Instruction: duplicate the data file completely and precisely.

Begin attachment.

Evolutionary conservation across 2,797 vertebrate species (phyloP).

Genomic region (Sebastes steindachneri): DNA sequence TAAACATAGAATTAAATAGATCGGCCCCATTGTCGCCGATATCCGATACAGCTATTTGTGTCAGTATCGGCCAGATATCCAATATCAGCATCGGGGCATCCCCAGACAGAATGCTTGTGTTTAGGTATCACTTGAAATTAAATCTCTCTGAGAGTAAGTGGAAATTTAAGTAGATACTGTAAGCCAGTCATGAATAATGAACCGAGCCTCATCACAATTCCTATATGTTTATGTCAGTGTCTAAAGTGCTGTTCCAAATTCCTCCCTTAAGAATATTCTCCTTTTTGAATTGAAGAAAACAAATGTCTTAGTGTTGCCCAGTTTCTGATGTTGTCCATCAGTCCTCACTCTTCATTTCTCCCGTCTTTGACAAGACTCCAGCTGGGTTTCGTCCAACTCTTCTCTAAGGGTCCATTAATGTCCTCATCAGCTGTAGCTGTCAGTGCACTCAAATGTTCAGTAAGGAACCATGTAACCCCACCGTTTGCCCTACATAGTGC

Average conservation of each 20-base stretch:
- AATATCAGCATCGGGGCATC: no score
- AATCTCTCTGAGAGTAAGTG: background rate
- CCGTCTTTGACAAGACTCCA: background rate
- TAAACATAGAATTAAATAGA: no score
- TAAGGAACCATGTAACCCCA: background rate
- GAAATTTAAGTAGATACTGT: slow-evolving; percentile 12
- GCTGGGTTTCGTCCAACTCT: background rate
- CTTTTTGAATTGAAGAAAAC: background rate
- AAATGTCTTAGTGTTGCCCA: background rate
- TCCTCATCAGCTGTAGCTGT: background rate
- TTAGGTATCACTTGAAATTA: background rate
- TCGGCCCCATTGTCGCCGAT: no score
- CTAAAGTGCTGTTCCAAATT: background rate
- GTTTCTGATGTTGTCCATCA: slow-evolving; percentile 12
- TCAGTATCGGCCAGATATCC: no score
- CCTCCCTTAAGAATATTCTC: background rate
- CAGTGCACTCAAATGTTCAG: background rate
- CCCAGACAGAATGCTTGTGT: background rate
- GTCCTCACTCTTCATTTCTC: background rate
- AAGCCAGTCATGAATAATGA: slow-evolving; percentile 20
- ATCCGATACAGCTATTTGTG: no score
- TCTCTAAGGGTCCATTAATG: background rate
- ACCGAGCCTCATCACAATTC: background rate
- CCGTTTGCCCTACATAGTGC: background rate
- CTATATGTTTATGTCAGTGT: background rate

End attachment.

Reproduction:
Evolutionary conservation across 2,797 vertebrate species (phyloP).

Genomic region (Sebastes steindachneri): DNA sequence TAAACATAGAATTAAATAGATCGGCCCCATTGTCGCCGATATCCGATACAGCTATTTGTGTCAGTATCGGCCAGATATCCAATATCAGCATCGGGGCATCCCCAGACAGAATGCTTGTGTTTAGGTATCACTTGAAATTAAATCTCTCTGAGAGTAAGTGGAAATTTAAGTAGATACTGTAAGCCAGTCATGAATAATGAACCGAGCCTCATCACAATTCCTATATGTTTATGTCAGTGTCTAAAGTGCTGTTCCAAATTCCTCCCTTAAGAATATTCTCCTTTTTGAATTGAAGAAAACAAATGTCTTAGTGTTGCCCAGTTTCTGATGTTGTCCATCAGTCCTCACTCTTCATTTCTCCCGTCTTTGACAAGACTCCAGCTGGGTTTCGTCCAACTCTTCTCTAAGGGTCCATTAATGTCCTCATCAGCTGTAGCTGTCAGTGCACTCAAATGTTCAGTAAGGAACCATGTAACCCCACCGTTTGCCCTACATAGTGC

Average conservation of each 20-base stretch:
- AATATCAGCATCGGGGCATC: no score
- AATCTCTCTGAGAGTAAGTG: background rate
- CCGTCTTTGACAAGACTCCA: background rate
- TAAACATAGAATTAAATAGA: no score
- TAAGGAACCATGTAACCCCA: background rate
- GAAATTTAAGTAGATACTGT: slow-evolving; percentile 12
- GCTGGGTTTCGTCCAACTCT: background rate
- CTTTTTGAATTGAAGAAAAC: background rate
- AAATGTCTTAGTGTTGCCCA: background rate
- TCCTCATCAGCTGTAGCTGT: background rate
- TTAGGTATCACTTGAAATTA: background rate
- TCGGCCCCATTGTCGCCGAT: no score
- CTAAAGTGCTGTTCCAAATT: background rate
- GTTTCTGATGTTGTCCATCA: slow-evolving; percentile 12
- TCAGTATCGGCCAGATATCC: no score
- CCTCCCTTAAGAATATTCTC: background rate
- CAGTGCACTCAAATGTTCAG: background rate
- CCCAGACAGAATGCTTGTGT: background rate
- GTCCTCACTCTTCATTTCTC: background rate
- AAGCCAGTCATGAATAATGA: slow-evolving; percentile 20
- ATCCGATACAGCTATTTGTG: no score
- TCTCTAAGGGTCCATTAATG: background rate
- ACCGAGCCTCATCACAATTC: background rate
- CCGTTTGCCCTACATAGTGC: background rate
- CTATATGTTTATGTCAGTGT: background rate